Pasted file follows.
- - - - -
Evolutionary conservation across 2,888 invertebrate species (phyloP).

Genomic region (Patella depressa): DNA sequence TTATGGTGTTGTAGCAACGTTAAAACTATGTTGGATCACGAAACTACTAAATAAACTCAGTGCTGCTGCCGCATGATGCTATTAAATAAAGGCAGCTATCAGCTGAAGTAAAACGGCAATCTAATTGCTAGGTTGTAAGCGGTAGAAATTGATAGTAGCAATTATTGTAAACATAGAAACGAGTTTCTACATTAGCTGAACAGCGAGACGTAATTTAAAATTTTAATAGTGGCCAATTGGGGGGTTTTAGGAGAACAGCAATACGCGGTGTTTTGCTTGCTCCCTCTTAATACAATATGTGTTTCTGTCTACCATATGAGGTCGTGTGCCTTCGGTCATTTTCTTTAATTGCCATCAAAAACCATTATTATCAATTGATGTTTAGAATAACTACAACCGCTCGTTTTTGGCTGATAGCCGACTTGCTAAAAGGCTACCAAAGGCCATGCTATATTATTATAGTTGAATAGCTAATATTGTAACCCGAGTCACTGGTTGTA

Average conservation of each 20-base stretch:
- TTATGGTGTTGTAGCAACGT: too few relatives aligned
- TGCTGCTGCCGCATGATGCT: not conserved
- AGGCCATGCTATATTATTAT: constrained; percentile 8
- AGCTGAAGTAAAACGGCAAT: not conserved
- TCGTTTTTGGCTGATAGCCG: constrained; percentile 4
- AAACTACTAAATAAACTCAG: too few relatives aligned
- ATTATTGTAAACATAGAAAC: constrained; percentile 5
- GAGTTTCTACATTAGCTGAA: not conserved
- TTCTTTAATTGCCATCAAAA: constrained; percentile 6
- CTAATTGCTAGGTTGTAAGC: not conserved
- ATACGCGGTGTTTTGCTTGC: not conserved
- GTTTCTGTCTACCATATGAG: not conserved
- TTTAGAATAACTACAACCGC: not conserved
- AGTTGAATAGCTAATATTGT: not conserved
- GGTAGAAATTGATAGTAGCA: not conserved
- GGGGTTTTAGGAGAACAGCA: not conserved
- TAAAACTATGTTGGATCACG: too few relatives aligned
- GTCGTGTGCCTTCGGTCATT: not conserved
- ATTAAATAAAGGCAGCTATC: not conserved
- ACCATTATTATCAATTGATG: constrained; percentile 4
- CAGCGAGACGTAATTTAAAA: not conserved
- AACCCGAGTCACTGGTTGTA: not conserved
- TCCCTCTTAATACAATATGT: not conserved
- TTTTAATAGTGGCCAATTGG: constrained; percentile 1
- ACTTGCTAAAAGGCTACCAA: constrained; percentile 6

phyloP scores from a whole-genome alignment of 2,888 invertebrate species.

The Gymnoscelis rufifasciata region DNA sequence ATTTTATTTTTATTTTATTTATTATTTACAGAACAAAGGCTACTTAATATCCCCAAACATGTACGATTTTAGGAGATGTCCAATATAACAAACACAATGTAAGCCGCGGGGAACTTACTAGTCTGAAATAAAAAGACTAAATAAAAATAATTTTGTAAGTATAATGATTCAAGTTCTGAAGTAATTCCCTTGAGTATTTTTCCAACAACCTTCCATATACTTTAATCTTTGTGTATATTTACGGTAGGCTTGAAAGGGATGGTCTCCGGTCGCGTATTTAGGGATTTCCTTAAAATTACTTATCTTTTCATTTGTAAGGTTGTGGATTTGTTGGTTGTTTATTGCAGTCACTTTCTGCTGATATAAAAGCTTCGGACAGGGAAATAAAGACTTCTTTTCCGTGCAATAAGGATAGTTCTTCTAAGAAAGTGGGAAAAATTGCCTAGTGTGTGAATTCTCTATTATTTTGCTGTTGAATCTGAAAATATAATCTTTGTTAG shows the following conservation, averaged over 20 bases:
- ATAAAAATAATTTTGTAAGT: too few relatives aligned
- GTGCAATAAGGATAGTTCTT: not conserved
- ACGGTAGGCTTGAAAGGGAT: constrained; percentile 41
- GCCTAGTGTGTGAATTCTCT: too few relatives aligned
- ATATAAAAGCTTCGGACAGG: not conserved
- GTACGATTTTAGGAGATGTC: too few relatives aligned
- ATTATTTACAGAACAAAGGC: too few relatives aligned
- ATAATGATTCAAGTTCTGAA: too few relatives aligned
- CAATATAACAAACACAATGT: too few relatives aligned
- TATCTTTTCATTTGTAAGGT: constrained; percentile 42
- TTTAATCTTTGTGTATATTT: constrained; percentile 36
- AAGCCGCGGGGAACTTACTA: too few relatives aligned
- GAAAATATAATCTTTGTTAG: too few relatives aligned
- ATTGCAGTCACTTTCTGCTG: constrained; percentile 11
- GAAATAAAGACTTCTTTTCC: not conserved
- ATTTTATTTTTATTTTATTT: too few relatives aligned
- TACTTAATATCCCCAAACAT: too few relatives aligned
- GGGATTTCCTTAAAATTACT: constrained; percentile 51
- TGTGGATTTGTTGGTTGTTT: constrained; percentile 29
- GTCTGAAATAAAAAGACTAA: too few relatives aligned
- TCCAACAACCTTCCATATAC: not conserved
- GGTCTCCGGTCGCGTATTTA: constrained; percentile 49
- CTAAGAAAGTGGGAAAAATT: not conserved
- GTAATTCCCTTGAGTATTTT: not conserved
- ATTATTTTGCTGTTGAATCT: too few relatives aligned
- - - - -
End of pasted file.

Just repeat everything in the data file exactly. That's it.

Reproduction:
Evolutionary conservation across 2,888 invertebrate species (phyloP).

Genomic region (Patella depressa): DNA sequence TTATGGTGTTGTAGCAACGTTAAAACTATGTTGGATCACGAAACTACTAAATAAACTCAGTGCTGCTGCCGCATGATGCTATTAAATAAAGGCAGCTATCAGCTGAAGTAAAACGGCAATCTAATTGCTAGGTTGTAAGCGGTAGAAATTGATAGTAGCAATTATTGTAAACATAGAAACGAGTTTCTACATTAGCTGAACAGCGAGACGTAATTTAAAATTTTAATAGTGGCCAATTGGGGGGTTTTAGGAGAACAGCAATACGCGGTGTTTTGCTTGCTCCCTCTTAATACAATATGTGTTTCTGTCTACCATATGAGGTCGTGTGCCTTCGGTCATTTTCTTTAATTGCCATCAAAAACCATTATTATCAATTGATGTTTAGAATAACTACAACCGCTCGTTTTTGGCTGATAGCCGACTTGCTAAAAGGCTACCAAAGGCCATGCTATATTATTATAGTTGAATAGCTAATATTGTAACCCGAGTCACTGGTTGTA

Average conservation of each 20-base stretch:
- TTATGGTGTTGTAGCAACGT: too few relatives aligned
- TGCTGCTGCCGCATGATGCT: not conserved
- AGGCCATGCTATATTATTAT: constrained; percentile 8
- AGCTGAAGTAAAACGGCAAT: not conserved
- TCGTTTTTGGCTGATAGCCG: constrained; percentile 4
- AAACTACTAAATAAACTCAG: too few relatives aligned
- ATTATTGTAAACATAGAAAC: constrained; percentile 5
- GAGTTTCTACATTAGCTGAA: not conserved
- TTCTTTAATTGCCATCAAAA: constrained; percentile 6
- CTAATTGCTAGGTTGTAAGC: not conserved
- ATACGCGGTGTTTTGCTTGC: not conserved
- GTTTCTGTCTACCATATGAG: not conserved
- TTTAGAATAACTACAACCGC: not conserved
- AGTTGAATAGCTAATATTGT: not conserved
- GGTAGAAATTGATAGTAGCA: not conserved
- GGGGTTTTAGGAGAACAGCA: not conserved
- TAAAACTATGTTGGATCACG: too few relatives aligned
- GTCGTGTGCCTTCGGTCATT: not conserved
- ATTAAATAAAGGCAGCTATC: not conserved
- ACCATTATTATCAATTGATG: constrained; percentile 4
- CAGCGAGACGTAATTTAAAA: not conserved
- AACCCGAGTCACTGGTTGTA: not conserved
- TCCCTCTTAATACAATATGT: not conserved
- TTTTAATAGTGGCCAATTGG: constrained; percentile 1
- ACTTGCTAAAAGGCTACCAA: constrained; percentile 6

phyloP scores from a whole-genome alignment of 2,888 invertebrate species.

The Gymnoscelis rufifasciata region DNA sequence ATTTTATTTTTATTTTATTTATTATTTACAGAACAAAGGCTACTTAATATCCCCAAACATGTACGATTTTAGGAGATGTCCAATATAACAAACACAATGTAAGCCGCGGGGAACTTACTAGTCTGAAATAAAAAGACTAAATAAAAATAATTTTGTAAGTATAATGATTCAAGTTCTGAAGTAATTCCCTTGAGTATTTTTCCAACAACCTTCCATATACTTTAATCTTTGTGTATATTTACGGTAGGCTTGAAAGGGATGGTCTCCGGTCGCGTATTTAGGGATTTCCTTAAAATTACTTATCTTTTCATTTGTAAGGTTGTGGATTTGTTGGTTGTTTATTGCAGTCACTTTCTGCTGATATAAAAGCTTCGGACAGGGAAATAAAGACTTCTTTTCCGTGCAATAAGGATAGTTCTTCTAAGAAAGTGGGAAAAATTGCCTAGTGTGTGAATTCTCTATTATTTTGCTGTTGAATCTGAAAATATAATCTTTGTTAG shows the following conservation, averaged over 20 bases:
- ATAAAAATAATTTTGTAAGT: too few relatives aligned
- GTGCAATAAGGATAGTTCTT: not conserved
- ACGGTAGGCTTGAAAGGGAT: constrained; percentile 41
- GCCTAGTGTGTGAATTCTCT: too few relatives aligned
- ATATAAAAGCTTCGGACAGG: not conserved
- GTACGATTTTAGGAGATGTC: too few relatives aligned
- ATTATTTACAGAACAAAGGC: too few relatives aligned
- ATAATGATTCAAGTTCTGAA: too few relatives aligned
- CAATATAACAAACACAATGT: too few relatives aligned
- TATCTTTTCATTTGTAAGGT: constrained; percentile 42
- TTTAATCTTTGTGTATATTT: constrained; percentile 36
- AAGCCGCGGGGAACTTACTA: too few relatives aligned
- GAAAATATAATCTTTGTTAG: too few relatives aligned
- ATTGCAGTCACTTTCTGCTG: constrained; percentile 11
- GAAATAAAGACTTCTTTTCC: not conserved
- ATTTTATTTTTATTTTATTT: too few relatives aligned
- TACTTAATATCCCCAAACAT: too few relatives aligned
- GGGATTTCCTTAAAATTACT: constrained; percentile 51
- TGTGGATTTGTTGGTTGTTT: constrained; percentile 29
- GTCTGAAATAAAAAGACTAA: too few relatives aligned
- TCCAACAACCTTCCATATAC: not conserved
- GGTCTCCGGTCGCGTATTTA: constrained; percentile 49
- CTAAGAAAGTGGGAAAAATT: not conserved
- GTAATTCCCTTGAGTATTTT: not conserved
- ATTATTTTGCTGTTGAATCT: too few relatives aligned